Tuesday, July 30, 2013

BOOK REVIEW - THE REST OF US

By Jami Deise
Associate Reviewer at Chick Lit Central (Our Sister Blog)

Like most writers, people-watching is one of my favorite hobbies, and I always find myself wondering about couples. The mismatched couples are the most thought-provoking – one is gorgeous while the other is just average; one is heavy while the other reed-thin; one is dressed to the nines while the other is a slob. And then there are those where one (usually the man) is near Social Security age, and the other (most often the woman) just got her first real fulltime job. Unlike those other couples, two people with a huge age gap between them will go through many different types of relationship dynamics if they stay together long term. They may have started out with the older partner dashing and confident; the younger one admiring and na├»ve; they may spend some time as equals, but eventually the younger will be taking care of the older.

In her novel The Rest of Us, Jessica Lott explores the relationship between an older man – Rhinehart -- and a younger woman – Terry -- at two different points in time. In flashbacks, they are together as a 20-year-old college student and 41-year-old poetry professor. She is 35 in current day as they are finding their way back to each other. No longer a needy, emotional 20-year-old, can Terry make the relationship work now that they are both adults?

The book opens with Rhinehart’s New York Times obituary. A Pulitzer-Prize winning poet, he earned a long one from the Gray Lady, and Terry is drawn back into 15-year-old memories when she reads it. But the obit was published in error, as Terry learns when she bumps into Rhinehart in a department store. Overwhelmed with emotion, the two have a tearful reunion, and Rhinehart invites Terry to a dinner party he and his wife, Laura, are throwing.

Although Terry had been a promising young photographer when they had been together, she no longer uses her camera to create art. Instead, she is gainfully – if barely – employed in a portrait studio, making just enough money to hang onto the Brooklyn apartment she once shared with Hallie, who is now married and living in New Jersey. Hallie had been around during Round 1 of Rhinehart and Terry’s relationship, and she warns her friend about getting involved with him again. But soon Rhinehart calls Terry (he refers to her as “Tatie”) and tells her that he and Laura have split, and would she like to have dinner? Rhinehart has given up on poetry;  his current obsession is with discovering his roots in Ukraine. As the relationship progresses, Terry finds herself picking up the camera once again. When Rhinehart visits Ukraine, Terry finds herself connecting with Laura over her photography.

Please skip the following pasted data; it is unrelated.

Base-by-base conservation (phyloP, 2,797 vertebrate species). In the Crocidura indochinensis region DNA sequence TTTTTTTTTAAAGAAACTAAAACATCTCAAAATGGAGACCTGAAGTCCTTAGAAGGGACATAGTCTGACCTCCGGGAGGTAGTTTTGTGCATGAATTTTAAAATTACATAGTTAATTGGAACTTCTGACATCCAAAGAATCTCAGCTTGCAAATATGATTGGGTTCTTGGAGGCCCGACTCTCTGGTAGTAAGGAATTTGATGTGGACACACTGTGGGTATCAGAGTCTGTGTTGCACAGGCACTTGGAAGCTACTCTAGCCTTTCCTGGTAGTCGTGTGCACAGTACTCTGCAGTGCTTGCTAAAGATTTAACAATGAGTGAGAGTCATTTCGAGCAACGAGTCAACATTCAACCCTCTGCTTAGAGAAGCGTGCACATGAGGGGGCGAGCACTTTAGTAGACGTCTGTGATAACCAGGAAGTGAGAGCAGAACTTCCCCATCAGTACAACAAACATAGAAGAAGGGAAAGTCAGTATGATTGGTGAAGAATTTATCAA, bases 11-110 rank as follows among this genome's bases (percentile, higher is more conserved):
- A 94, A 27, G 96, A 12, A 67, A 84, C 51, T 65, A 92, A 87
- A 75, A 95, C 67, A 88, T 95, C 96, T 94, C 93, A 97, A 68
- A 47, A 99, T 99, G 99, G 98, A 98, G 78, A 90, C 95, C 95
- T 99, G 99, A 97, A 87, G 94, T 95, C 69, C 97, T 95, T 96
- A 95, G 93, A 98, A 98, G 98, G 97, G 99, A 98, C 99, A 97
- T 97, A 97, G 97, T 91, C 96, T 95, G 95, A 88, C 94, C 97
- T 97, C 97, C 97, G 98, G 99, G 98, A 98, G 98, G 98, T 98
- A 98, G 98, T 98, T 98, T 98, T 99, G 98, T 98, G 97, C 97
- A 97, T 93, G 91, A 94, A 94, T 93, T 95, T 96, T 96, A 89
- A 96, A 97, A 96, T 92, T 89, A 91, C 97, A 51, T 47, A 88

The Rest of Us is a very well-written book, featuring characters who are concerned about art, photography, genealogy, poetry and philosophy. It’s a literary work more preoccupied with the protagonist’s interior life  -- the relationship with Rhinehart, her photography – than plot points. As such, the novel’s pacing is slow; perhaps too slow for readers who want a more active read. But the descriptions are lyrical, and the sections where Terry describes the process of photography are illuminating without seeming instructive.  Although the student/professor dynamic of their earlier relationship is mostly played out in the present tense, the novel still has a collegiate feel due to its literary concerns.

Still, the most important job for a novel about romance (even if it is not a traditional romance novel) is to create a love interest that readers find appealing. Readers should see exactly what the protagonist sees, and root for the two be together. Personally, I did not find Rhinehart to be worth the investment Terry makes in the relationship. While Terry grows on both a personal and professional level throughout the novel, Rhinehart spends most of the book self-centered and somewhat oblivious to Terry’s needs. But this is not surprising, considering he is a character who became involved with a 20-year-old when he was in his 40s.

The book’s ending is not surprising for anyone who is familiar with various art truisms. And it’s terribly abrupt, refusing to wrap up an important subplot. But the book provides an important service for any woman who once fantasized about dating her college English professor – an in-depth look at what those kinds of relationships entail, and how they evolve. 

Jami Deise recently moved to St. Petersburg, FL after living her whole life in Maryland. After writing and trying to sell screenplays for the past ten years, she recently completed and self-published her first novel, Keeping Score (mom lit!). Now that her son Alex is headed off to college, Jami will have plenty of time for reading, writing, watching TV, and blogging (http://jamideise.blogspot.com/). She’s on Facebook and Twitter.